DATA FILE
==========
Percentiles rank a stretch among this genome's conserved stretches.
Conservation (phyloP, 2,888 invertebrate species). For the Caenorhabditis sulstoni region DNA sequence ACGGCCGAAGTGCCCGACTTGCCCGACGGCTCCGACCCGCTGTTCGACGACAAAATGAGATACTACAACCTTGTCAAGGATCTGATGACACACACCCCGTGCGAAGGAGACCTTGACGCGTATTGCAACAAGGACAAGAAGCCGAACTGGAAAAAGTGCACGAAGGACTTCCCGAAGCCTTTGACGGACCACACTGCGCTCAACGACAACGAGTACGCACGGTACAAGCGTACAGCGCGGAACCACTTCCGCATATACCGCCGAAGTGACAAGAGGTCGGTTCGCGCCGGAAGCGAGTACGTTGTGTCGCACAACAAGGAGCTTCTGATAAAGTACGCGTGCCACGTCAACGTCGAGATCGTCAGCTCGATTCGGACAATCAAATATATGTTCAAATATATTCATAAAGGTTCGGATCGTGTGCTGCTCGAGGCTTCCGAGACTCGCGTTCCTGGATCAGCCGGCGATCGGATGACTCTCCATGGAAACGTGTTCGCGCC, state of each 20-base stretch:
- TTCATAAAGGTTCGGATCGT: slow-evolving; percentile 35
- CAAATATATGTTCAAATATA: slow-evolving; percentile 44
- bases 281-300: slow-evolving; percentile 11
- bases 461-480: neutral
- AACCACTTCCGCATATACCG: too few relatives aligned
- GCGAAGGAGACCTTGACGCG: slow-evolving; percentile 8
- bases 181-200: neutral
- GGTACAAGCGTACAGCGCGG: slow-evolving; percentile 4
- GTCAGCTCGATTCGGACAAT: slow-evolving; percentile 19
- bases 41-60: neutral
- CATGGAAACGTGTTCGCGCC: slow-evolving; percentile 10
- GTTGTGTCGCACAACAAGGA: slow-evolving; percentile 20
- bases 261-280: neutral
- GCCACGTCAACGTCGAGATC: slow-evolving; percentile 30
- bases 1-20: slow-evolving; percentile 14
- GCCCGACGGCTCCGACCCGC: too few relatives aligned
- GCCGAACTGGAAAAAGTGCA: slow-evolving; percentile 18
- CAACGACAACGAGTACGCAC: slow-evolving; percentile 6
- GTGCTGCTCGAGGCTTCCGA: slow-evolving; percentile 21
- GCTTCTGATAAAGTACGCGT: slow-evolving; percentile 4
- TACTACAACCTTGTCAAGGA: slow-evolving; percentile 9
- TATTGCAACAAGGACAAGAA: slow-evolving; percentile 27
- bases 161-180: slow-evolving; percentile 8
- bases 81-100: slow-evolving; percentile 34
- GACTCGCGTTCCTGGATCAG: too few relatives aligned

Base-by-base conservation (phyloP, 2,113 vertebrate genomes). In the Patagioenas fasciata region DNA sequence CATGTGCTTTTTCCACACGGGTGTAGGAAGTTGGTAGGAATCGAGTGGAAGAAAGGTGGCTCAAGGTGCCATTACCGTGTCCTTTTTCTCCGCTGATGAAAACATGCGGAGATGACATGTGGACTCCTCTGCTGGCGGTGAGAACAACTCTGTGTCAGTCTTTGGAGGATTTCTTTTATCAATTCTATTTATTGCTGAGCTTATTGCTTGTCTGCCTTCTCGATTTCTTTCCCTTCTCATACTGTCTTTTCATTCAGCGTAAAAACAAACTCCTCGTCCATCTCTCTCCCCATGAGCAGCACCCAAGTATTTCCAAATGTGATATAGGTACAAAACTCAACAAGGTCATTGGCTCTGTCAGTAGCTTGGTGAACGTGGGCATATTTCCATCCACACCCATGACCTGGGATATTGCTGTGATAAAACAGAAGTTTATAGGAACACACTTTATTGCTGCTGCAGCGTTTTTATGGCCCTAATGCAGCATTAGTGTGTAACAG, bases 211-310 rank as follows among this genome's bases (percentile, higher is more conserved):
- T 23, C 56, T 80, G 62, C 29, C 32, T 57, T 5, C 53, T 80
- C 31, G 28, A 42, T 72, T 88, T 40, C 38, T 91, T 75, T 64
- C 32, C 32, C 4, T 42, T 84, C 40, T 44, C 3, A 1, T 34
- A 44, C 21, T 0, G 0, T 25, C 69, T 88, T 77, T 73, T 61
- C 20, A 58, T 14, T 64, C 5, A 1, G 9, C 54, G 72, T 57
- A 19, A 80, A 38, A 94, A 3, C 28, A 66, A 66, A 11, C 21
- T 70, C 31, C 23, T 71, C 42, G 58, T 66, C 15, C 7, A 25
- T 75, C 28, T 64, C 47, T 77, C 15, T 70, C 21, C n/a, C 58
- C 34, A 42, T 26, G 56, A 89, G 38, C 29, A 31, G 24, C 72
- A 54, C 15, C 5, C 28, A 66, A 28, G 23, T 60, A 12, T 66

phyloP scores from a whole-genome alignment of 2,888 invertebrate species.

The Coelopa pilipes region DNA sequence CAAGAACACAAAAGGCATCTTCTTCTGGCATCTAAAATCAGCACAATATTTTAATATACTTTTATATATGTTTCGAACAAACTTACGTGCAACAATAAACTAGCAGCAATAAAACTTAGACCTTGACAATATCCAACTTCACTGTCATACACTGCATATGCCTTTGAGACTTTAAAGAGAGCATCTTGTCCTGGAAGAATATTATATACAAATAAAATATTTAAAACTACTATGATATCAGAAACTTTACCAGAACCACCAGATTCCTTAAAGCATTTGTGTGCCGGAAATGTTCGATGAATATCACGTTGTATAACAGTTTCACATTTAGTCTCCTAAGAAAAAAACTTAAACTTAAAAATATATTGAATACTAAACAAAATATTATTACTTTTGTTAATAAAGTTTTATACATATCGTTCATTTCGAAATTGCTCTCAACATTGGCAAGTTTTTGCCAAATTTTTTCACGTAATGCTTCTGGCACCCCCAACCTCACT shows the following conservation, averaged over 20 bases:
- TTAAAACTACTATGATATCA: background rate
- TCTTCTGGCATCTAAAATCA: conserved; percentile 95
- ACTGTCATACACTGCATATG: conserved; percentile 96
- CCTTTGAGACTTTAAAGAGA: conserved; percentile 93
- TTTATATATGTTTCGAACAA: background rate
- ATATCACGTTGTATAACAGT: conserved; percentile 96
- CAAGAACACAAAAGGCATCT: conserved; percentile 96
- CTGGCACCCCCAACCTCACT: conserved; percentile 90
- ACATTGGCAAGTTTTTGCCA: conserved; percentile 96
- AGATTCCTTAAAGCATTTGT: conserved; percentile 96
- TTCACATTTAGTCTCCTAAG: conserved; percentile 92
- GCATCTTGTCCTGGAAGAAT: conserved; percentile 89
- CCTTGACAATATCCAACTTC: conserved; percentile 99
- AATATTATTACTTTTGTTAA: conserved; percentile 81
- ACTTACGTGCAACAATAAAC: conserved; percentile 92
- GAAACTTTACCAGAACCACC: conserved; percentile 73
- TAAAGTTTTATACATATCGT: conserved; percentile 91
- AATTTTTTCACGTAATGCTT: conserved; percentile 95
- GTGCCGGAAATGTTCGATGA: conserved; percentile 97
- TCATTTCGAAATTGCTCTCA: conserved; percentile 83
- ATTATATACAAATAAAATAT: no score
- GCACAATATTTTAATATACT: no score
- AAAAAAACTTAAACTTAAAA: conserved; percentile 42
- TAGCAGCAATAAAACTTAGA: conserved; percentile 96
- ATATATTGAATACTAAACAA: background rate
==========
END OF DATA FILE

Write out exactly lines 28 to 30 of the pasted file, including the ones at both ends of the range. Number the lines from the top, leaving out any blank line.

Base-by-base conservation (phyloP, 2,113 vertebrate genomes). In the Patagioenas fasciata region DNA sequence CATGTGCTTTTTCCACACGGGTGTAGGAAGTTGGTAGGAATCGAGTGGAAGAAAGGTGGCTCAAGGTGCCATTACCGTGTCCTTTTTCTCCGCTGATGAAAACATGCGGAGATGACATGTGGACTCCTCTGCTGGCGGTGAGAACAACTCTGTGTCAGTCTTTGGAGGATTTCTTTTATCAATTCTATTTATTGCTGAGCTTATTGCTTGTCTGCCTTCTCGATTTCTTTCCCTTCTCATACTGTCTTTTCATTCAGCGTAAAAACAAACTCCTCGTCCATCTCTCTCCCCATGAGCAGCACCCAAGTATTTCCAAATGTGATATAGGTACAAAACTCAACAAGGTCATTGGCTCTGTCAGTAGCTTGGTGAACGTGGGCATATTTCCATCCACACCCATGACCTGGGATATTGCTGTGATAAAACAGAAGTTTATAGGAACACACTTTATTGCTGCTGCAGCGTTTTTATGGCCCTAATGCAGCATTAGTGTGTAACAG, bases 211-310 rank as follows among this genome's bases (percentile, higher is more conserved):
- T 23, C 56, T 80, G 62, C 29, C 32, T 57, T 5, C 53, T 80
- C 31, G 28, A 42, T 72, T 88, T 40, C 38, T 91, T 75, T 64